Views create view vs INTO (1) SELECT bname, bcity FROM branch INTO branch2 (2) CREATE VIEW branch2 AS SELECT bname, bcity FROM branch vs (1) creates new table that gets stored on disk (2) creates “virtual table” (materialized when needed) Therefore: changes in branch are seen in the view version of branch2 (2) but not for the (1) case.
DELETE FROM <relation> [WHERE <predicate>] Example: 1. DELETE FROM account -- deletes all tuples in account 2. DELETE FROM account WHERE bname in (SELECT bname FROM branch WHERE bcity = ‘Bkln’) -- deletes all accounts from Brooklyn branch
Insertion: INSERT INTO <relation> values (.., .., ...)
or INSERT INTO <relation>(att1, .., attn)
values( ..., ..., ...)
or INSERT INTO <relation> <query expression>
Examples: INSERT INTO account VALUES (“Perry”, A-768, 1200) or INSERT INTO account( bname, acct_no, balance) VALUES (“Perry”, A-768, 1200) INSERT INTO account SELECT bname, lno, 200 FROM loan WHERE bname = “Kenmore” gives free $200 savings account for each loan holder at Kenmore
Suppose we have a view: CREATE VIEW branch-loan AS SELECT bname, lno FROM loan And we insert: INSERT INTO branch-loan VALUES( “Perry”, L-308) Then, the system will insert a new tuple ( “Perry”, L-308, NULL) into loan
CREATE VIEW depos-account AS SELECT cname, bname, balance FROM depositor as d, account as a WHERE d.acct_no = a.acct_no INSERT INTO depos-account VALUES( “Smith”, “Perry”, 500) How many relations we need to update? What about delete? Many systems disallow; Updatable Views, insertable-into views
Specify the query in SQL and declare a cursor for it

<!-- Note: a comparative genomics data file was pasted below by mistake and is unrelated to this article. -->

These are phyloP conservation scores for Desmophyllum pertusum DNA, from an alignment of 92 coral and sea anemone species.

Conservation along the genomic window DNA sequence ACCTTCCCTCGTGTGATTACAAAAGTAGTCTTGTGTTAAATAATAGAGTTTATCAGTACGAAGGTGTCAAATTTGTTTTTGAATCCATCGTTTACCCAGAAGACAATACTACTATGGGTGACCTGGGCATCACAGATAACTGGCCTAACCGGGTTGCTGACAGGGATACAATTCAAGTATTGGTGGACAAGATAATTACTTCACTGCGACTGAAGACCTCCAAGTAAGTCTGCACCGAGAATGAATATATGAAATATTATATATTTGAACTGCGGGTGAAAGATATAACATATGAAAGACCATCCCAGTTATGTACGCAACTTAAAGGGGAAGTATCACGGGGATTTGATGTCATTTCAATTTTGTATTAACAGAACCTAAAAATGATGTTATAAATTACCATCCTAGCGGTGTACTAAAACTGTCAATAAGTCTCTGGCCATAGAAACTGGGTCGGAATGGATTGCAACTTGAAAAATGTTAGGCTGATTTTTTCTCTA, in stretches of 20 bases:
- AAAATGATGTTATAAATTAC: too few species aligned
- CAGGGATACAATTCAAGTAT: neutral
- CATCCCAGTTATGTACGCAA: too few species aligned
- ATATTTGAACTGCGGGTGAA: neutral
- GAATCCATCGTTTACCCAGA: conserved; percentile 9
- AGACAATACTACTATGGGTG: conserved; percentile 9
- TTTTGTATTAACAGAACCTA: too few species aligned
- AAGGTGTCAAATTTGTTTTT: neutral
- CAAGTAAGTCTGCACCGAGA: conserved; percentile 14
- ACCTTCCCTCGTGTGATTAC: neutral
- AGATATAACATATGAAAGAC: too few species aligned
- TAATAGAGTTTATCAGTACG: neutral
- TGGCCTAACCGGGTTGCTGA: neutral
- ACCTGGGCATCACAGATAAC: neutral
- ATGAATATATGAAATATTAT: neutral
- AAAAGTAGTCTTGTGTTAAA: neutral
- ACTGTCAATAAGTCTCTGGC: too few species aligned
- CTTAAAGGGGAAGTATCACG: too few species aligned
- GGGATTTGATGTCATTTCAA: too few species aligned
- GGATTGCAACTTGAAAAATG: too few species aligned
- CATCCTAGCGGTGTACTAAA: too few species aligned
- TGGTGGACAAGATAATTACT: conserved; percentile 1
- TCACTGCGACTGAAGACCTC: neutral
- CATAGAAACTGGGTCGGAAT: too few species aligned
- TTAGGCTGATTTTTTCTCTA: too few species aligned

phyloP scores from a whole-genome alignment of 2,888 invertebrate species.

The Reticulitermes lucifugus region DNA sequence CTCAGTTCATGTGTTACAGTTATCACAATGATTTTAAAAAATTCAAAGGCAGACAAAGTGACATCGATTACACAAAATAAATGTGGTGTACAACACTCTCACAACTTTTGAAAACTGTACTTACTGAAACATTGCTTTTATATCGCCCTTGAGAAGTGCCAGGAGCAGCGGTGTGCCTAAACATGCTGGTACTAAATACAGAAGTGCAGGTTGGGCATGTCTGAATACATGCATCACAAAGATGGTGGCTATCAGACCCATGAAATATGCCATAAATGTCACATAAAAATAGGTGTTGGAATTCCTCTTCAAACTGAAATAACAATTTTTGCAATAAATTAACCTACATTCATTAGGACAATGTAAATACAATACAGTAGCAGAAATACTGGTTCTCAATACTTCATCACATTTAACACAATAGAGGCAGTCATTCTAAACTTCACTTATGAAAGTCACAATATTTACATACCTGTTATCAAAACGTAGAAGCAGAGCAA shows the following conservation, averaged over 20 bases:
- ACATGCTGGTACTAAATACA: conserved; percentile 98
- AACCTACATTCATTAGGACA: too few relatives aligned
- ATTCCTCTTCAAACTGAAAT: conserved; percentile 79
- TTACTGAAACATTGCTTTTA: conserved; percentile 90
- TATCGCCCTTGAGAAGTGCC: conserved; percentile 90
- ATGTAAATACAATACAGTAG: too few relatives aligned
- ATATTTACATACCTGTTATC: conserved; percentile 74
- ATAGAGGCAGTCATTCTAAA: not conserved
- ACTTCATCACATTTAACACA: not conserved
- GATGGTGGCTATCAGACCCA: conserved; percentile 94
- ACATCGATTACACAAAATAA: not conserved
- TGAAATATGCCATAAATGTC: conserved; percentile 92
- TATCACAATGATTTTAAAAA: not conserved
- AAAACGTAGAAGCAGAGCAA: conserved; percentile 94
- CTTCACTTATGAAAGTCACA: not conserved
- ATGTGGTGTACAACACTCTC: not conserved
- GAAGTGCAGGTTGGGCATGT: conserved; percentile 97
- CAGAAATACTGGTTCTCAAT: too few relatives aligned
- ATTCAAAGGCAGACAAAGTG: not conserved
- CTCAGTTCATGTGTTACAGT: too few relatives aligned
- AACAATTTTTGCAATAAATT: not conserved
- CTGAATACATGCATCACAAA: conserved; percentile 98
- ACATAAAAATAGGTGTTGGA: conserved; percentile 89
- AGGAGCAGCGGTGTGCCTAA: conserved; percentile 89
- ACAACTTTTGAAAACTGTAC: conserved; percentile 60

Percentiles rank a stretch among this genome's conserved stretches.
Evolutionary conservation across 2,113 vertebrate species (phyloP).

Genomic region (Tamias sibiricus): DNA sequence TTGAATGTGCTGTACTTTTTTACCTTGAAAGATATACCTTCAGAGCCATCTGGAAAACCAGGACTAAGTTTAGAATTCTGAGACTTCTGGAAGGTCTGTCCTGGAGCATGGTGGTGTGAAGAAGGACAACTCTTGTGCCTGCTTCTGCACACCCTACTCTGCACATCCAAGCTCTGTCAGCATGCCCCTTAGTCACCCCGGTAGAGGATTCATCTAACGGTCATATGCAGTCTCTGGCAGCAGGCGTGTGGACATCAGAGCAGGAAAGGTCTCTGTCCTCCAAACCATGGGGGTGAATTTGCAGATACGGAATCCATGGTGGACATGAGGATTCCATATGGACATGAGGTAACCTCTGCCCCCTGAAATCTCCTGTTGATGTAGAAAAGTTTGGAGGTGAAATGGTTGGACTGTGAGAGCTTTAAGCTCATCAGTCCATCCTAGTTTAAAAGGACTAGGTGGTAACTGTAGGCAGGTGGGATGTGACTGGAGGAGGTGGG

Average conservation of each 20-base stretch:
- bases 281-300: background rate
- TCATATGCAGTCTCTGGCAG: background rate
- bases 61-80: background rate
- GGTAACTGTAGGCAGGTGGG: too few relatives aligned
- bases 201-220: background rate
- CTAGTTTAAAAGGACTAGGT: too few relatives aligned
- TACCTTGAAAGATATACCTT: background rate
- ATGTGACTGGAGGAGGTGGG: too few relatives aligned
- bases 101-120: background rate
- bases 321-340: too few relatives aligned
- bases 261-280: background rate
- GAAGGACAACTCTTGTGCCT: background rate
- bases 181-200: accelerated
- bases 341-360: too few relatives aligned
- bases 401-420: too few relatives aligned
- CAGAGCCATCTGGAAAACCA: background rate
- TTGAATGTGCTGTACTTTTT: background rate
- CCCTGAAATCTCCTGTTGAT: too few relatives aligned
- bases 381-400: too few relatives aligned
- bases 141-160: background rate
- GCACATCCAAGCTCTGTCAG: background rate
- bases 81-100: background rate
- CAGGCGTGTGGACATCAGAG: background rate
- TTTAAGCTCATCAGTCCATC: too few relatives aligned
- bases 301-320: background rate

declare c cursor for select customer-name, customer-city from depositor, customer, account where depositor.customer-name = customer.customer-name and depositor account-number = account.account-number and account.balance > :amount
From within a host language, find the names and cities of customers with more than the variable amount dollars in some account.
The open statement causes the query to be evaluated
EXEC SQL open c END-EXEC
The fetch statement causes the values of one tuple in the query result to be placed on host language variables.
EXEC SQL fetch c into : cn, :cc END-EXEC Repeated calls to fetch get successive tuples in the query result
A variable called SQLSTATE in the SQL communication area (SQLCA) gets set to ‘02000’ to indicate no more data is available
The close statement causes the database system to delete the temporary relation that holds the result of the query.
EXEC SQL close c END-EXEC
Note: above details vary with language. E.g. the Java embedding defines Java iterators to step through result tuples.
Cursor EXEC SQL open c END-EXEC c Every fetch call, will get the values of the current tuple and will advance the pointer A while loop to get all the tuples Also, you can move up/down, go to the start, go to end, etc.. Finally, you can update/modify a tuple through a cursor
Updates Through Cursors Can update tuples fetched by cursor by declaring that the cursor is for update declare c cursor for select * from account where branch-name = ‘Perryridge’ for update To update tuple at the current location of cursor update account set balance = balance + 100 where current of c